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Old 02-27-2005, 02:57 PM   #1
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Adding a second floor to a bus - good idea?

I started a post to find out about the experiences others have had with grafting a VW bus to the roof or more broadly adding a second floor to their bus. Several people decided to get off on a tangent about police behavior (please start your own thread if you want to talk about something other than adding a second floor). Without going into the cop issue again, can anyone tell me about how they have added a second level to their bus or seen it done?
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Old 02-27-2005, 03:02 PM   #2
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This was my original post - pre cop-talk takeover

Can anyone tell me their personal experience with raising the roof of their bus? I have seen, and like the idea of, adding a VW camper bus to the top of a dog nose style school bus. I have four kids and plan to use the addition as a group sleep/play area. They like the idea of having a space of their own and the Dr. Suessian asthetic. I have found images of the "Boogie Bus" with one VW grafted into the roof in the slide out posting elsewhere on this site, and the "Magic Bus" with two zebra striped VWs on the roof. The only opinion I have found on the subject was by Mr. Sharkey (can not recall the URL) who disliked the idea beacuse of raised center of gravity, increased need for dodging trees and powerlines, squeeks, rattles, leaks, and the amount of gained space for the effort, but his objective is to gain light and head room not gain sleeping space. His complete removal of his Crown bus roof is total overkill for my objective. Is this VW bus modification worth the effort, totally stupid, or somewhere in between?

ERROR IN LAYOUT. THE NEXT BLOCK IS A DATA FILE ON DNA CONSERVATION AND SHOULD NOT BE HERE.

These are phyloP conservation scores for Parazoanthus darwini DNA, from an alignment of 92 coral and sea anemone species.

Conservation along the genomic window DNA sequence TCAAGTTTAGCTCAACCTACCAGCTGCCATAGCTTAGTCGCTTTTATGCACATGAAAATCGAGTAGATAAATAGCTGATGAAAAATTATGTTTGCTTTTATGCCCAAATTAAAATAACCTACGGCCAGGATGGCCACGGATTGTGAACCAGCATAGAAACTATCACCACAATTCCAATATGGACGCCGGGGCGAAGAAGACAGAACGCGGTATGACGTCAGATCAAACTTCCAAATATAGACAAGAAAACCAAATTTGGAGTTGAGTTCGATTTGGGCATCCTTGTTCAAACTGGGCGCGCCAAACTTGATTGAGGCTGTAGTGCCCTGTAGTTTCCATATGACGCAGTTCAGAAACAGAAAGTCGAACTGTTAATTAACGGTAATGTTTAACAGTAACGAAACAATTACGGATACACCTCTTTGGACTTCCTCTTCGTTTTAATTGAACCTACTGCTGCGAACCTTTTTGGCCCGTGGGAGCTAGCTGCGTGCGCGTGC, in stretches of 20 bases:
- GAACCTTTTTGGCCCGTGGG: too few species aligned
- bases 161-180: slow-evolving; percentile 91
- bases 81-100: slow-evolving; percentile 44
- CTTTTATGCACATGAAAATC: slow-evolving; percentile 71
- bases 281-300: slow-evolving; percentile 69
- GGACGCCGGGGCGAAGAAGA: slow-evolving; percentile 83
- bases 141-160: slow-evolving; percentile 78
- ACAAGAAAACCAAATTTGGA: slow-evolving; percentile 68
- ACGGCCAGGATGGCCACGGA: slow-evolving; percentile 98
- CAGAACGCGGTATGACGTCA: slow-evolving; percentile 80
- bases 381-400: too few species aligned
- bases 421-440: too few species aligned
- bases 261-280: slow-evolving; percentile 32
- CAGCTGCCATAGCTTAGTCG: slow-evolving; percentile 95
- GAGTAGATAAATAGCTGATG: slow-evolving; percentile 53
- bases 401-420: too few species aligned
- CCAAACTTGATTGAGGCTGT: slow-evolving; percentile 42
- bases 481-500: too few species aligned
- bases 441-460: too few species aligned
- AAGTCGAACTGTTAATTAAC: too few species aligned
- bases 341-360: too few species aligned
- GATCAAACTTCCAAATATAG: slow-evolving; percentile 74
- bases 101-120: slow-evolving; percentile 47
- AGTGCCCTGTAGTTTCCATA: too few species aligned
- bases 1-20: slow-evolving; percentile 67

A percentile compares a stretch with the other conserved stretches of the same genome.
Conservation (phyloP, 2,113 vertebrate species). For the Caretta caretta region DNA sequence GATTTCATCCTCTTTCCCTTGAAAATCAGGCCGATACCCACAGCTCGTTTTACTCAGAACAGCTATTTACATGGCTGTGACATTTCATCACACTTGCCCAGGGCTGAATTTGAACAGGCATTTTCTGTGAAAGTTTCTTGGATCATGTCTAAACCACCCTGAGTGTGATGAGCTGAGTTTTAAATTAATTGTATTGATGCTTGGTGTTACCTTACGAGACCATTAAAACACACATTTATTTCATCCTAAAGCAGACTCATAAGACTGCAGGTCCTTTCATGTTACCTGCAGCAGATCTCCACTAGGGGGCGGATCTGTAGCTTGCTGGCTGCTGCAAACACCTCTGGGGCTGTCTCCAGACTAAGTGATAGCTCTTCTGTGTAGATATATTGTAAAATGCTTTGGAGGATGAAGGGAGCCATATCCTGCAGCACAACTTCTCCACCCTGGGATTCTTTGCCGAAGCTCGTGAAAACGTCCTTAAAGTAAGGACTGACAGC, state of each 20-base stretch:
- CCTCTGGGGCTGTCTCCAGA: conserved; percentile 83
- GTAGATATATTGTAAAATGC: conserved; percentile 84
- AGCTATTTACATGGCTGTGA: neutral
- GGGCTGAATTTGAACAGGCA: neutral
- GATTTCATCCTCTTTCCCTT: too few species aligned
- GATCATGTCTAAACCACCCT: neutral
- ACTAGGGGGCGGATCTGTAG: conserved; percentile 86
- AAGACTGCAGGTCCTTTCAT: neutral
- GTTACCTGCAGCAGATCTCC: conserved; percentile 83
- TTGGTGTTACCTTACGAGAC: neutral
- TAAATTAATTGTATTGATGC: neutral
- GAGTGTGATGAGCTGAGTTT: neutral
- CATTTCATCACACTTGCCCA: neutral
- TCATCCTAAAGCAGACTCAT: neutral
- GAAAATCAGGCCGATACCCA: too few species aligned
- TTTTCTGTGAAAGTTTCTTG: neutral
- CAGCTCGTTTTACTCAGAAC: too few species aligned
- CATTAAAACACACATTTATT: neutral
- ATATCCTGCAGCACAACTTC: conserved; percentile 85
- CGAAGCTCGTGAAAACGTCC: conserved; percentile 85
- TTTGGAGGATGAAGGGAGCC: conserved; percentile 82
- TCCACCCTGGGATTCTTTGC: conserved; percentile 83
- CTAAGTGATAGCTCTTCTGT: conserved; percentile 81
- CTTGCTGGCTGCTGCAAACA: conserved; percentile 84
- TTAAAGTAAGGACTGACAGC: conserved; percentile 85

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Old 04-23-2015, 09:45 PM   #3
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Yeah so, me too, what gives? Has anybody done this I am into it too.
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Old 04-23-2015, 09:54 PM   #4
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Holy old thread. You just resurrected a thread that was 10 years old. lol.
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Old 04-23-2015, 10:03 PM   #5
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I have a 85 Vanagon I'll sell you to cut in half. I wanted to use it for my bus but I decided on doing a 20 inch roof raise instead.